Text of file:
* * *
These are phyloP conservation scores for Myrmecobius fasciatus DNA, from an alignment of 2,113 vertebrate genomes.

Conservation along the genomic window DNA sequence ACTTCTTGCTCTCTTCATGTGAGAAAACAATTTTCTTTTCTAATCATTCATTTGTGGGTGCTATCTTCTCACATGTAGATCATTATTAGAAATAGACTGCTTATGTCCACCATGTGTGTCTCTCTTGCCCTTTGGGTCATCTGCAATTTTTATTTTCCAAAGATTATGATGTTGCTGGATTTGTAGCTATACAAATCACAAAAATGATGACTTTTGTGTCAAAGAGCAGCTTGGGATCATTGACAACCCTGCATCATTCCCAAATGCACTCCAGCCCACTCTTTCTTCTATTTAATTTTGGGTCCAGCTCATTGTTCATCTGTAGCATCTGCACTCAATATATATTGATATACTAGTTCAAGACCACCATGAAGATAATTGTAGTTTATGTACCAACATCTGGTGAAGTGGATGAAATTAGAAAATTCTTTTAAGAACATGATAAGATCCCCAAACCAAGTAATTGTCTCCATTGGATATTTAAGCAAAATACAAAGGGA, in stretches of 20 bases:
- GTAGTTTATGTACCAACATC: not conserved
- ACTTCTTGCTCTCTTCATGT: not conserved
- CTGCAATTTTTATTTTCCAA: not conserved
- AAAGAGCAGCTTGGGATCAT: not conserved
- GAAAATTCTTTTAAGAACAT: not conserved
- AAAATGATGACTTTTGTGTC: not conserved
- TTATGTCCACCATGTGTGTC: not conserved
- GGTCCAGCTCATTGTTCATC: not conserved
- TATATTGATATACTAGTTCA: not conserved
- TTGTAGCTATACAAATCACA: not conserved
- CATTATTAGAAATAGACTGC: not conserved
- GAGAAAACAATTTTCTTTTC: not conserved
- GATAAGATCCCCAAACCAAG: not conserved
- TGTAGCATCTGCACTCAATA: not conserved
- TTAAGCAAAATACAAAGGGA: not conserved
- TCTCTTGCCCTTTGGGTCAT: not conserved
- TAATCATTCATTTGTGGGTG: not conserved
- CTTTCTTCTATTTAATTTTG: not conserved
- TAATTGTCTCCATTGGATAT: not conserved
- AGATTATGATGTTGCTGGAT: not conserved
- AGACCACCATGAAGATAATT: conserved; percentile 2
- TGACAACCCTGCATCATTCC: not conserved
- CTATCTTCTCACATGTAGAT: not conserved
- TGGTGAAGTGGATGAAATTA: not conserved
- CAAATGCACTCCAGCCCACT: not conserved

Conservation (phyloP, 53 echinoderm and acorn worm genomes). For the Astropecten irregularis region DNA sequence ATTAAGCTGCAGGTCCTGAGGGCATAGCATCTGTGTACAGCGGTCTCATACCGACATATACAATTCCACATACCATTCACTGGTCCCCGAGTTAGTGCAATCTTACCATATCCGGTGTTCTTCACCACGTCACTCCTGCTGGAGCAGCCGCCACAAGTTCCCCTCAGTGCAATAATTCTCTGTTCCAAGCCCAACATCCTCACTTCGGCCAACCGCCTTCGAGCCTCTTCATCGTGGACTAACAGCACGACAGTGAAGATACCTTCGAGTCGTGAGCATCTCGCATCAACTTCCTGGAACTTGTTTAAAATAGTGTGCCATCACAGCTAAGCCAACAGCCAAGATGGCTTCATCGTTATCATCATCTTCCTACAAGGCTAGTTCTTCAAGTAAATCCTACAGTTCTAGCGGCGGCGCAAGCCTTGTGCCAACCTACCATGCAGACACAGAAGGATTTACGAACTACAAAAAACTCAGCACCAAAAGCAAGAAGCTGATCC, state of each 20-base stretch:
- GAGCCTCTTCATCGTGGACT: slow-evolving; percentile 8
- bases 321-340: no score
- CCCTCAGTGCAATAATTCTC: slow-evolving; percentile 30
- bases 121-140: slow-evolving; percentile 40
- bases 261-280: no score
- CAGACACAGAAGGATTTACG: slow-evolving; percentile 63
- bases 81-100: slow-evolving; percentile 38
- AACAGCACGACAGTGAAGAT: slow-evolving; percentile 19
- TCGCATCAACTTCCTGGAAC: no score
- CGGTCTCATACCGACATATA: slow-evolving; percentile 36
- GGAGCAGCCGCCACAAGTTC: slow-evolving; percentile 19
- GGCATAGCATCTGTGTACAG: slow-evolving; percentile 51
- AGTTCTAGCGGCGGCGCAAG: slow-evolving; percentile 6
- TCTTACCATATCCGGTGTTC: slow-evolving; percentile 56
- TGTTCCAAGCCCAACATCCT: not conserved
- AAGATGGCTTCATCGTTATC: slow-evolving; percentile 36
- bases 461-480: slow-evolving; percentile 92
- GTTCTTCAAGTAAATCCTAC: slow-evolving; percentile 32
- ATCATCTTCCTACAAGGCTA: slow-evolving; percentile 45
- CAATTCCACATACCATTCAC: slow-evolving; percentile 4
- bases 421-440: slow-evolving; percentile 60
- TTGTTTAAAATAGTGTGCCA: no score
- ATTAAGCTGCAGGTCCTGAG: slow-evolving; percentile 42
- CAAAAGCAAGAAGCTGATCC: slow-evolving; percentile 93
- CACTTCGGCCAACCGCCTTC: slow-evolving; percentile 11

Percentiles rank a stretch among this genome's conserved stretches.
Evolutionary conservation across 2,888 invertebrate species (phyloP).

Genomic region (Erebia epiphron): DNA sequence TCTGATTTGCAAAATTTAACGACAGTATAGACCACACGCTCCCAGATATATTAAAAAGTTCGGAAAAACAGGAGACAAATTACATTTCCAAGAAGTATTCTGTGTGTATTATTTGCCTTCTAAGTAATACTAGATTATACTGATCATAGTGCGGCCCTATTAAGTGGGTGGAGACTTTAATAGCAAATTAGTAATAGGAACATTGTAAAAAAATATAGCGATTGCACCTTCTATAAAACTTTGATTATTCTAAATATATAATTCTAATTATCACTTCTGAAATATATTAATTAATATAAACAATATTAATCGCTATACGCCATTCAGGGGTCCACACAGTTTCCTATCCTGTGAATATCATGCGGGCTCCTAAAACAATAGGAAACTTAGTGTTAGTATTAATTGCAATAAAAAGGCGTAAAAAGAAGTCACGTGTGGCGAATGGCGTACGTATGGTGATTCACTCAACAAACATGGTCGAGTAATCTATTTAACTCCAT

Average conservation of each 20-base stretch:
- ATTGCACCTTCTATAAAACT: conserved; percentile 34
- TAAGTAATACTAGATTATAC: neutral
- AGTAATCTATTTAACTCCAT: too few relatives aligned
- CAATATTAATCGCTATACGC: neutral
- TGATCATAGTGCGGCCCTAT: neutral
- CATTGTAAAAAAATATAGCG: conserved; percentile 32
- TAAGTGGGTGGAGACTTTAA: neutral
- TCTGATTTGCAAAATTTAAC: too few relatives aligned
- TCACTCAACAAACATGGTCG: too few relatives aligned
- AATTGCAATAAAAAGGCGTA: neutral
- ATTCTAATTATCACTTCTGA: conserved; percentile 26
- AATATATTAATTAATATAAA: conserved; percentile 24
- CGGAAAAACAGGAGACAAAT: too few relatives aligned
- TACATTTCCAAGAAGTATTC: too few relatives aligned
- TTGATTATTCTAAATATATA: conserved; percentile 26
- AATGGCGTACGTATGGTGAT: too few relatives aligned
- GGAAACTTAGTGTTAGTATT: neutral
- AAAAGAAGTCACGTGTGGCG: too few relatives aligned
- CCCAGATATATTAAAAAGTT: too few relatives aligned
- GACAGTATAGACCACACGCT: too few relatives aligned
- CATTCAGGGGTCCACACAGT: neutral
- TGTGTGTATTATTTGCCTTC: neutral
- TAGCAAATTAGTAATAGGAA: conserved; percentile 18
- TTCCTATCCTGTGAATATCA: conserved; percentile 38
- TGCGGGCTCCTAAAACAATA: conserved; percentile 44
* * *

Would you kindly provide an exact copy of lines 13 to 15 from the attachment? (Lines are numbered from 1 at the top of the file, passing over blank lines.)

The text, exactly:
- CATTATTAGAAATAGACTGC: not conserved
- GAGAAAACAATTTTCTTTTC: not conserved
- GATAAGATCCCCAAACCAAG: not conserved